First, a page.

tech-ucation reformation

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Professional Instructional Design December 10, 2014

We are wrapping up the semester and finalizing our 2nd projects in my Instructional Design class.  We have been asked to explain what it means to design instruction and identify what skills are required to do it professionally.  Designing instruction involves creating some form of media for the purpose of providing information someone is expected to learn.  How this is done may appear different depending upon the job, but the basic process will be similar.  One possible design process referred to as ADDIE involves analysis, development, design, implementation, and evaluation.  While this may work for most initial projects, designs are often revised and updated as the need arises.  So a shortened version of ADDIE may occur repeatedly.  Consider the implementation period.  Much of today’s digital designs are continuously implemented but still need revising on a regular basis.  Therefore, most educational software developers update their programs according to the school year and upload those edits during the summer.

Thinking of designing professionally, three key skills are necessary.  Being knowledgeable of design software and techniques is essential to creating successful design.  Designers must keep themselves updated with latest technology, trends, and software updates.  Consider how software also gets updated on a regular basis.  Sometimes the updates are simple changes, but sometimes the entire software product is revamped.  Even the experienced user and designer must spend time learning where the tools have been moved to.  Expanding one’s skill set will certainly increase how valuable one can be to future clients.  I ponder how clients often do not know what software would be best for their need or situation; perhaps they are not aware of all the possibilities.  It will be the instructional designer’s job to hear what the client needs and help their client choose the best vehicle to articulate their ideas.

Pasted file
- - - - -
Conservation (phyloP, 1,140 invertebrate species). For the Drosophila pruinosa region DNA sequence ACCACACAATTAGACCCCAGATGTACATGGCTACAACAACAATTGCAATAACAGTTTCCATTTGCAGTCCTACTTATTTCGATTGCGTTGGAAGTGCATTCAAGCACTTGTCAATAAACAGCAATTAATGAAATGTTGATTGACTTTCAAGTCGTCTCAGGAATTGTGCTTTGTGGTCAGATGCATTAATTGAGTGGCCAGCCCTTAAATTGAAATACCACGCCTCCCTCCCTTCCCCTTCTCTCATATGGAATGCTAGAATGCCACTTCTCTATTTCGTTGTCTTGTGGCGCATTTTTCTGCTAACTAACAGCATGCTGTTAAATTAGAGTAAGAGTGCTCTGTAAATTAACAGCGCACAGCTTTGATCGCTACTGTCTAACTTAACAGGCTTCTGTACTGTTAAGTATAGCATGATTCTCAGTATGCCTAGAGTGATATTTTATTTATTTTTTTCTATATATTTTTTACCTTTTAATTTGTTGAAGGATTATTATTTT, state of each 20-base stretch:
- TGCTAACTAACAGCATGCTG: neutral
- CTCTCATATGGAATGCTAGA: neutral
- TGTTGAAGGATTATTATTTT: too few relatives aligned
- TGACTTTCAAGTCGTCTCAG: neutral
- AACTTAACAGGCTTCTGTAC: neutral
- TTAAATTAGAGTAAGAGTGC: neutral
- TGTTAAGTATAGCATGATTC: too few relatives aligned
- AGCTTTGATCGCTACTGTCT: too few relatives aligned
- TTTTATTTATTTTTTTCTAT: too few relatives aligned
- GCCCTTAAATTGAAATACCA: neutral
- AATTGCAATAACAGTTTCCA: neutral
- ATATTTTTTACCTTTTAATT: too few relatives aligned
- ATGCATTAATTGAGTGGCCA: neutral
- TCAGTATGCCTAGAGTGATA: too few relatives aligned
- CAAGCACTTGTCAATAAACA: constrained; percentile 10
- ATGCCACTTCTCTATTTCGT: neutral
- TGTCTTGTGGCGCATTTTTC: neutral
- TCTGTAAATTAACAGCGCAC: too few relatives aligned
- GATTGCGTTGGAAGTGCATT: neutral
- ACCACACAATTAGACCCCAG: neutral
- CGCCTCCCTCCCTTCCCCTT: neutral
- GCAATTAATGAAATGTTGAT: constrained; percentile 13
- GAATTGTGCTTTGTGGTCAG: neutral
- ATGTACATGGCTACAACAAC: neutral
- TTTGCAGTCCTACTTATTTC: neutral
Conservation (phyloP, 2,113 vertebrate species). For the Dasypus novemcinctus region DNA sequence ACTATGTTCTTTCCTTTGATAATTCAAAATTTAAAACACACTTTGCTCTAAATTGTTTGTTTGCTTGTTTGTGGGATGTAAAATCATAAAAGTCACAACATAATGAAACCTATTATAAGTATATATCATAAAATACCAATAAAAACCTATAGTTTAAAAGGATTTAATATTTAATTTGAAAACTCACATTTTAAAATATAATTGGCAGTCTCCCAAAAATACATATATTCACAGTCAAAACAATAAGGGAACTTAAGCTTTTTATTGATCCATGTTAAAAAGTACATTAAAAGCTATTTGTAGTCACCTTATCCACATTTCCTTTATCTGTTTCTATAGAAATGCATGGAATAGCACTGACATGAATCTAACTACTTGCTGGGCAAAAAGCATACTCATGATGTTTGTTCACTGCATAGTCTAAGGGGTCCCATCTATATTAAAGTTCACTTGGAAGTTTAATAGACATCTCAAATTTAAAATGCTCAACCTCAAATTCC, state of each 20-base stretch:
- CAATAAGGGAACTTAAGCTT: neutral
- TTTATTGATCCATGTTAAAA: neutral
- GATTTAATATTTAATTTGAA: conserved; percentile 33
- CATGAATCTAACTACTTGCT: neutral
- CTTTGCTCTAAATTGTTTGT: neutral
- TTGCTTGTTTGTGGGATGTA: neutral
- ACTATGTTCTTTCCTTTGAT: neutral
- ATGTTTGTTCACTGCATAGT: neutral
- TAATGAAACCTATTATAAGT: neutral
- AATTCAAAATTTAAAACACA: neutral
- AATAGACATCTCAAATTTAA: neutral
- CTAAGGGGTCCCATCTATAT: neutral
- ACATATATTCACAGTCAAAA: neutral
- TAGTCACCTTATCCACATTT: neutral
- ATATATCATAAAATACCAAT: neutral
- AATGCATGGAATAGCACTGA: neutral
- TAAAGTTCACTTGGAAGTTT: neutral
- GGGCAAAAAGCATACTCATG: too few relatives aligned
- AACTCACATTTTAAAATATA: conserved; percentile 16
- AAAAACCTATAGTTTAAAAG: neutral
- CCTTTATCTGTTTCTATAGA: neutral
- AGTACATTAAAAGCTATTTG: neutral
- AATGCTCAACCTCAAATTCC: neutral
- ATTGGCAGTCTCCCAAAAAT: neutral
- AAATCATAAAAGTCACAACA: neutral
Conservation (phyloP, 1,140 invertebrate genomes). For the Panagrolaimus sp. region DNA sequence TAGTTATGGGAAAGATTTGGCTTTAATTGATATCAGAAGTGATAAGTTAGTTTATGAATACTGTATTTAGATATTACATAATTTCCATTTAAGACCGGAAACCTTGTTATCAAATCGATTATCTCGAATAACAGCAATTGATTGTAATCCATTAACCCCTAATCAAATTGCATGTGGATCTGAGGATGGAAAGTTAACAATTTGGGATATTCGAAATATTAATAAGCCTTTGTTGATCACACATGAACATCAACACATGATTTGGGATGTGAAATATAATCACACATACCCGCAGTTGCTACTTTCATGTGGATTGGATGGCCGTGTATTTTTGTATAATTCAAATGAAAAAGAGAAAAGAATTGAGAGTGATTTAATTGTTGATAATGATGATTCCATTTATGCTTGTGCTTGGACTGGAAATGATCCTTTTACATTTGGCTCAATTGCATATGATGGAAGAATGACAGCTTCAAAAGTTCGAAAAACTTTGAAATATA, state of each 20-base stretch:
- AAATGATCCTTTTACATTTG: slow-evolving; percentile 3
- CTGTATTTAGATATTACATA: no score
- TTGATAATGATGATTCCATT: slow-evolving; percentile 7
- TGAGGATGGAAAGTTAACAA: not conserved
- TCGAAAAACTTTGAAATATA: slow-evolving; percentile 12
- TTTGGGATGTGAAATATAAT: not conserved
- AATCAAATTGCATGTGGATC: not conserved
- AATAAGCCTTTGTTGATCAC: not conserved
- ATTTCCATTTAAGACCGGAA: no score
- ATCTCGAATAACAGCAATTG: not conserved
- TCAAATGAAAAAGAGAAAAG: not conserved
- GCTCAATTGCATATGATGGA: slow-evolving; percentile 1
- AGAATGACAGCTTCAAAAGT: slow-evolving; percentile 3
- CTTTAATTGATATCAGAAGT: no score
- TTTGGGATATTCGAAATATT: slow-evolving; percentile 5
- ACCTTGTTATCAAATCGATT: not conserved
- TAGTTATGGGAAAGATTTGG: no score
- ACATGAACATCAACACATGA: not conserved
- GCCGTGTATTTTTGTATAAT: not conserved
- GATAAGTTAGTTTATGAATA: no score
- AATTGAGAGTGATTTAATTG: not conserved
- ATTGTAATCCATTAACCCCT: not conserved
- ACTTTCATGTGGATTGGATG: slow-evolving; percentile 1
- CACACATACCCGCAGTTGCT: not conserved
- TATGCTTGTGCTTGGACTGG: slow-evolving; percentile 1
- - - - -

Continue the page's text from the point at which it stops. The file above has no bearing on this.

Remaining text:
Having a background in teaching, knowledge of national and state standards, and experience with a variety of educational materials is also a key skill to being an effective instructional designer.  Even with efforts to nationalize curriculum, state standards vary across the country.  I have myself experienced issues with materials created for national standards having to be modified to Texas state standards.  No matter how the company attempted to “fit” their materials into the standards, they did not fully address the expectations or all the specificities.  Also, the TEKS are revised and updated regularly, and although designers are not involved with this process, they will experience the brunt of revising and updating websites, textbooks, consumable workbooks, etc. once the updated TEKS are adopted.  Having actual classroom experience assures the designer will consider the logistics behind implementing their products.  Teachers rarely use materials at face value, so designers must consider how teachers will modify their products, pairing them down or expanding upon them.  Designers must consider the ages of the intended audience.  If the designer has no experience with the busy brains of a first grader, they may have difficulty creating materials the child can handle.

Perhaps the most important skill to an instructional designer is a combination of time management, communication, and organization skills.  Keeping up with benchmark and final deadlines keeps clients happy, but there is more to time management than deadlines.  Understanding the time involved with creating materials in various applications is essential.  The client may simply need paper-based materials to be converted to a digital form; this may not take very long unless the client has grand ideas about the interactivity of the digital form.  However, creating materials from scratch or into a form which requires a great deal of planning or involvement of many people takes more time.  Taking a project and breaking it down into smaller mini-tasks is something every designer must understand.  Speaking of involving many people, strong communication skills will keep all parties “on the same page” while addressing everybody’s ideas and needs.  Sometimes clients have difficulty articulating exactly what they want; they may not be able to put their needs into words.  Instructional designers well versed in different forms of communication can assist the client “flush out” their ideas.  Rarely would a professional handle one project at a time, so managing multiple projects at once requires the designer to keep all aspects of every project organized.  Using calendars, reminder applications, project management programs, folders, and other organizational tools will facilitate the designer’s effectiveness.

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